• Series of events and incidents that increased regional tensions

Slavery the civil war review of the data
Slavery & the Civil War: Review of the Data

  • Analyze the statistics on slavery in the U.S. leading up to the Civil War

  • What conclusions can you make?

  • Questions?

  • What statistics are most useful in understanding the onset of the Civil War?

Why did southern whites fight in the civil war
Why Did Southern Whites Fight in the Civil War?

  • Non-slaveholding whites?

  • “way of life” threatened

  • Anti-northern/urban/


  • Something in common with slaveholders

  • Social connections between the classes of whites

  • Economic connections: renting slaves, foremen on plantations, debt

  • Fears of black people and slave rebellion

  • The vote & political participation

  • Ideas of white racial superiority

States rights

Why did poor southern whites fight in civil war
Why Did Poor Southern Whites Fight in Civil War?

  • Many lower-class whites bought into southern hierarchy – household

  • Control of land, household, labor, and political rights

Male Planter Elite


White Women & Children


White Laborers


Slaves & Free Blacks

Poor White Landowner

or Renter


Wife & Children


Slaves and Free Blacks

Why did northerners fight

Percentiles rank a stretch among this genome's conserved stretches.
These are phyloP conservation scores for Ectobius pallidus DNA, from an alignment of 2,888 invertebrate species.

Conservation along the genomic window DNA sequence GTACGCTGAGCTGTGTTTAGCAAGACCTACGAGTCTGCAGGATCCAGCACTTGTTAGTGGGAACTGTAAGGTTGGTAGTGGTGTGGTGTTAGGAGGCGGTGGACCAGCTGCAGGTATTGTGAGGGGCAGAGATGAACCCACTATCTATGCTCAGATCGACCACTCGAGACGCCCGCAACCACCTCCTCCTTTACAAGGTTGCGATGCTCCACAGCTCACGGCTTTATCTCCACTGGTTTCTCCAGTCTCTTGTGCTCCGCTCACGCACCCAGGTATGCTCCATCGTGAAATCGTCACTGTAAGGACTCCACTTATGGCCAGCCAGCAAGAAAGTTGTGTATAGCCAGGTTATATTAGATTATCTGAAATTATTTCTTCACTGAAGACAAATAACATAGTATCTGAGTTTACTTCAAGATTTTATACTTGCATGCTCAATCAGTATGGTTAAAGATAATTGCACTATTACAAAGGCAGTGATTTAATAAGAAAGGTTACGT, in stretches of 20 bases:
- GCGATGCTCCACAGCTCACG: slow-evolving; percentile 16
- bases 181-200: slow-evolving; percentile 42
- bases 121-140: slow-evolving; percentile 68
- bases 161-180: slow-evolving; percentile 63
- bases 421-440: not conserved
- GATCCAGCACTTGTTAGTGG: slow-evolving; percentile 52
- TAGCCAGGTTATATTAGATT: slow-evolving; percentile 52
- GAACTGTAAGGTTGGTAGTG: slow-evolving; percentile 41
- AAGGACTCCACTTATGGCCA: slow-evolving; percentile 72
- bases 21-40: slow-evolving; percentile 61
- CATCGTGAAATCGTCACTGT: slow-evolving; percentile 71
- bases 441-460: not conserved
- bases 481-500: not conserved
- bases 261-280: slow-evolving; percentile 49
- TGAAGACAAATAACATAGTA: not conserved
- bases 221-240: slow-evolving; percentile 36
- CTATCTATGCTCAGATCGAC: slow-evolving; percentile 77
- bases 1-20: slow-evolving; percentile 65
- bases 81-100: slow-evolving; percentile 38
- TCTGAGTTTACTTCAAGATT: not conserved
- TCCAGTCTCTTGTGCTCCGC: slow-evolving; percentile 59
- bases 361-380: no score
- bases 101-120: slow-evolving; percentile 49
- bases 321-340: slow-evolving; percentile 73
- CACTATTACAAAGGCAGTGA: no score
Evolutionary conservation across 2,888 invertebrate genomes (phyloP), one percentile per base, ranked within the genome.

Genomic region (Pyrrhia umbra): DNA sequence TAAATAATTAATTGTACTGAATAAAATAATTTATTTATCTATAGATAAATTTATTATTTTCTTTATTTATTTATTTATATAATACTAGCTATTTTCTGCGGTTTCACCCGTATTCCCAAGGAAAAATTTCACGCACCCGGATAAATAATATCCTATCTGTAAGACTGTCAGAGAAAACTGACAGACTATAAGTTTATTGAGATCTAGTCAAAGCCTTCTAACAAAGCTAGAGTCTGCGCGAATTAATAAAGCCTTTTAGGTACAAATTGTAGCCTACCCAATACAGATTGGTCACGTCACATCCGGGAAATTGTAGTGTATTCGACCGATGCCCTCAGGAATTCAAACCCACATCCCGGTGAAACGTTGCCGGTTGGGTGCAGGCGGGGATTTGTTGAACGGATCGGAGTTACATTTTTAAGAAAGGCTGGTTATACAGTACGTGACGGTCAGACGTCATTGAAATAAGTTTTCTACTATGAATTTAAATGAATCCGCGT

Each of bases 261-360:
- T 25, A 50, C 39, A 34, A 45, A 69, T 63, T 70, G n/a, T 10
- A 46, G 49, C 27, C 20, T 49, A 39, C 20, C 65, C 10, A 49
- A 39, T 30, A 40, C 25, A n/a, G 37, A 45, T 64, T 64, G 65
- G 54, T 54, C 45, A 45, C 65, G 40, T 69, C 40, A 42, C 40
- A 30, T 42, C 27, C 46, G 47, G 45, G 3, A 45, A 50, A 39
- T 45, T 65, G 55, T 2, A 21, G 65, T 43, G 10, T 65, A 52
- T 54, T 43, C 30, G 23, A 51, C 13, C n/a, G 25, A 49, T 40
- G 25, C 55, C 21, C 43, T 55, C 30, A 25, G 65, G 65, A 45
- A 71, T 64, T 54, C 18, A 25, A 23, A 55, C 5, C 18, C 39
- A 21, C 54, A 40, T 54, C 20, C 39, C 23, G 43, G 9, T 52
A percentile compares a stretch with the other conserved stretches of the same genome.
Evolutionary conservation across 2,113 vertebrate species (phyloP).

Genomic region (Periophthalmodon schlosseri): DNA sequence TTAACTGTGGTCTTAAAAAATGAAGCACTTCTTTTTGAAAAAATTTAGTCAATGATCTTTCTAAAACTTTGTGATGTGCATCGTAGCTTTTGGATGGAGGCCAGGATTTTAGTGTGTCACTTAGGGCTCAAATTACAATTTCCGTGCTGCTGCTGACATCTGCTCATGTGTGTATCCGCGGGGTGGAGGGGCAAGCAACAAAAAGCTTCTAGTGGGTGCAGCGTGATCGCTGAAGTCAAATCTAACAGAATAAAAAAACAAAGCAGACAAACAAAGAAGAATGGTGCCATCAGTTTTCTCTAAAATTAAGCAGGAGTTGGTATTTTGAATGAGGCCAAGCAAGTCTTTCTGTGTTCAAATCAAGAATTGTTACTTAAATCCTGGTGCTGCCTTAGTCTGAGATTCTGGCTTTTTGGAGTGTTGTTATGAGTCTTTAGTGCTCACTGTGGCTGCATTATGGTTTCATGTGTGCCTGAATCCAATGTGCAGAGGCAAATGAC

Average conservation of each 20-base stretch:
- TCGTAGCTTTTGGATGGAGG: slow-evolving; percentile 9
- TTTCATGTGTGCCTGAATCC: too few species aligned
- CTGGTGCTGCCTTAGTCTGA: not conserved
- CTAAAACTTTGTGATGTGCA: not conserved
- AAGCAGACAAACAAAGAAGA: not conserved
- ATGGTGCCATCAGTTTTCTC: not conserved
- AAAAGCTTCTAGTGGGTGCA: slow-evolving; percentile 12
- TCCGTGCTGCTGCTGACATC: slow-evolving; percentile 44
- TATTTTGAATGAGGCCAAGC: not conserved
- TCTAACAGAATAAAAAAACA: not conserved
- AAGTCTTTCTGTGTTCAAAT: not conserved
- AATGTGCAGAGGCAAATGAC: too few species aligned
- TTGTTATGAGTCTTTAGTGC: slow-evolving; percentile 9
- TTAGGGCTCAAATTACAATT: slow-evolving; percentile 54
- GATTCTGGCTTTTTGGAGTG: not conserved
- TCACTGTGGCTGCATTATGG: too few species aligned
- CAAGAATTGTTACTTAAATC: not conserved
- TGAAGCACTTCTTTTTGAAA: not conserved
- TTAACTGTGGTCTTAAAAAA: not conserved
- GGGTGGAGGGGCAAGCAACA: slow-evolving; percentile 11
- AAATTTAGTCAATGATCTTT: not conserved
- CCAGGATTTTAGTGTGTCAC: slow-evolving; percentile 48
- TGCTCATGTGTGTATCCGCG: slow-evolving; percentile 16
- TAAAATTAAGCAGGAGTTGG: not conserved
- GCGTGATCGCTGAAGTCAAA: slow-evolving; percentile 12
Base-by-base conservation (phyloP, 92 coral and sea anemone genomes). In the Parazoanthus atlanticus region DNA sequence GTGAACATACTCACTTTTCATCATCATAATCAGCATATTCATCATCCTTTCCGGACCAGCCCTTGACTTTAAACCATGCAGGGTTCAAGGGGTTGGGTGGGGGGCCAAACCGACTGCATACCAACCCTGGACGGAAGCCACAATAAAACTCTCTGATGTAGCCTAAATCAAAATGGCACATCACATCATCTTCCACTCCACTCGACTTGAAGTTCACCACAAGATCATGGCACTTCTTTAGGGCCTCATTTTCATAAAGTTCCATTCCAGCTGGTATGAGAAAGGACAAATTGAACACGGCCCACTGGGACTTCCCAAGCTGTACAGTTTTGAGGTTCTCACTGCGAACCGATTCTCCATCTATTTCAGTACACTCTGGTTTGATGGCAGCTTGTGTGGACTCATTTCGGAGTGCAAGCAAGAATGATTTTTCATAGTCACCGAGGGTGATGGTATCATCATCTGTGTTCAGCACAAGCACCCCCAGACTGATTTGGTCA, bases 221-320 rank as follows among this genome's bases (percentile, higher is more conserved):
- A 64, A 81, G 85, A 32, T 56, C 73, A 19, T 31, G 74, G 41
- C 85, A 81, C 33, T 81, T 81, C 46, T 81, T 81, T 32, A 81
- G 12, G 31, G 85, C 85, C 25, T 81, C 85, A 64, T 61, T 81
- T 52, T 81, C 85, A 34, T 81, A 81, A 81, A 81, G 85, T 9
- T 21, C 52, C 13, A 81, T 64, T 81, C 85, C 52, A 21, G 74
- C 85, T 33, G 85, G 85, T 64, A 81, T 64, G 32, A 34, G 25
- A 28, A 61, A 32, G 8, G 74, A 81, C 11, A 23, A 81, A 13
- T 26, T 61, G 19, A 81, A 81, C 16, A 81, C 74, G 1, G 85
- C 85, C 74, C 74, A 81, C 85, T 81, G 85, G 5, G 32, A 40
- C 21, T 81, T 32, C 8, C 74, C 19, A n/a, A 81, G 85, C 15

Why Did Northerners Fight?

  • Abolitionist minority – fund. opposed to slavery – slavery was an evil, a stain on the nation – represented belief in full INCLUSION of blacks into nation

  • Free Labor majority – opposed to expansion of slavery

    • Slavery hurts free labor

    • Free labor = economic and political independence

    • Free people would not allow themselves to be enslaved

    • Republican and “republican”

    • Pro-Union – unification of nation [under free labor ideals]

    • Belief a pivot point to judge whether people are worthy of citizenship or rights

Video links
Video Links

  • PBS, Ken Burns‘ Civil War, part 1, “The Cause”: Link

  • PBS, Freedom, A History of US, part 5, “A Fatal Contradiction”: Link

  • PBS, Meet the Past: John Brown: Link

  • PBS, Harpers Ferry and John Brown: Link